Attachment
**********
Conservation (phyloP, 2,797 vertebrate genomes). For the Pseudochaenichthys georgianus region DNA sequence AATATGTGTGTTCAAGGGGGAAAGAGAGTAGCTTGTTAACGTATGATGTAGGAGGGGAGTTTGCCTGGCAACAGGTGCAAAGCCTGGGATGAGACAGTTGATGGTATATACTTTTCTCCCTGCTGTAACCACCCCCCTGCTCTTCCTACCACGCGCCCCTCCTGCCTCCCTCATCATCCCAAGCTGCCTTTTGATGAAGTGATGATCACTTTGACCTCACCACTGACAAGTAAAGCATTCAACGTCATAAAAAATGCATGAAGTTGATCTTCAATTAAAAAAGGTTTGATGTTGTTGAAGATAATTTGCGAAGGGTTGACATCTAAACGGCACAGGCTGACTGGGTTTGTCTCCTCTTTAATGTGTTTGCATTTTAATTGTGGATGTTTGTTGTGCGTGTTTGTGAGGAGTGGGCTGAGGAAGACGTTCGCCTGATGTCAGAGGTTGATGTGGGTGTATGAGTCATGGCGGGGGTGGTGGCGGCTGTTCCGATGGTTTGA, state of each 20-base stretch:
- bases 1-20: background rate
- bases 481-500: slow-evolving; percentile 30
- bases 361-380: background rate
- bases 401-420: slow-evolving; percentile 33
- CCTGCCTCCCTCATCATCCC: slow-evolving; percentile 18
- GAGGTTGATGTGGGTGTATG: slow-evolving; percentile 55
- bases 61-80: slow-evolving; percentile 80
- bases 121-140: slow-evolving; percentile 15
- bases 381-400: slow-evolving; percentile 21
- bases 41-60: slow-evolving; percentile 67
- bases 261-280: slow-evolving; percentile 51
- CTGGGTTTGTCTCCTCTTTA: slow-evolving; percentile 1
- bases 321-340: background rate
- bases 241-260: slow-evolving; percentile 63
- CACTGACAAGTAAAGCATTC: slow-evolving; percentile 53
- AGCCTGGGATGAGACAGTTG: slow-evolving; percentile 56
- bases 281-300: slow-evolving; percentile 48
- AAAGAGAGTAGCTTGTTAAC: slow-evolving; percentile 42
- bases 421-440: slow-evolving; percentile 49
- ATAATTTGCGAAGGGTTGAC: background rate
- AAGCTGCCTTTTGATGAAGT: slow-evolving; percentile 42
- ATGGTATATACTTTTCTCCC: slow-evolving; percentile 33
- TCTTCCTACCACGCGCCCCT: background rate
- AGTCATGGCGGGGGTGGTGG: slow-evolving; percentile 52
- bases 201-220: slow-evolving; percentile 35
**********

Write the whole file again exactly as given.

Conservation (phyloP, 2,797 vertebrate genomes). For the Pseudochaenichthys georgianus region DNA sequence AATATGTGTGTTCAAGGGGGAAAGAGAGTAGCTTGTTAACGTATGATGTAGGAGGGGAGTTTGCCTGGCAACAGGTGCAAAGCCTGGGATGAGACAGTTGATGGTATATACTTTTCTCCCTGCTGTAACCACCCCCCTGCTCTTCCTACCACGCGCCCCTCCTGCCTCCCTCATCATCCCAAGCTGCCTTTTGATGAAGTGATGATCACTTTGACCTCACCACTGACAAGTAAAGCATTCAACGTCATAAAAAATGCATGAAGTTGATCTTCAATTAAAAAAGGTTTGATGTTGTTGAAGATAATTTGCGAAGGGTTGACATCTAAACGGCACAGGCTGACTGGGTTTGTCTCCTCTTTAATGTGTTTGCATTTTAATTGTGGATGTTTGTTGTGCGTGTTTGTGAGGAGTGGGCTGAGGAAGACGTTCGCCTGATGTCAGAGGTTGATGTGGGTGTATGAGTCATGGCGGGGGTGGTGGCGGCTGTTCCGATGGTTTGA, state of each 20-base stretch:
- bases 1-20: background rate
- bases 481-500: slow-evolving; percentile 30
- bases 361-380: background rate
- bases 401-420: slow-evolving; percentile 33
- CCTGCCTCCCTCATCATCCC: slow-evolving; percentile 18
- GAGGTTGATGTGGGTGTATG: slow-evolving; percentile 55
- bases 61-80: slow-evolving; percentile 80
- bases 121-140: slow-evolving; percentile 15
- bases 381-400: slow-evolving; percentile 21
- bases 41-60: slow-evolving; percentile 67
- bases 261-280: slow-evolving; percentile 51
- CTGGGTTTGTCTCCTCTTTA: slow-evolving; percentile 1
- bases 321-340: background rate
- bases 241-260: slow-evolving; percentile 63
- CACTGACAAGTAAAGCATTC: slow-evolving; percentile 53
- AGCCTGGGATGAGACAGTTG: slow-evolving; percentile 56
- bases 281-300: slow-evolving; percentile 48
- AAAGAGAGTAGCTTGTTAAC: slow-evolving; percentile 42
- bases 421-440: slow-evolving; percentile 49
- ATAATTTGCGAAGGGTTGAC: background rate
- AAGCTGCCTTTTGATGAAGT: slow-evolving; percentile 42
- ATGGTATATACTTTTCTCCC: slow-evolving; percentile 33
- TCTTCCTACCACGCGCCCCT: background rate
- AGTCATGGCGGGGGTGGTGG: slow-evolving; percentile 52
- bases 201-220: slow-evolving; percentile 35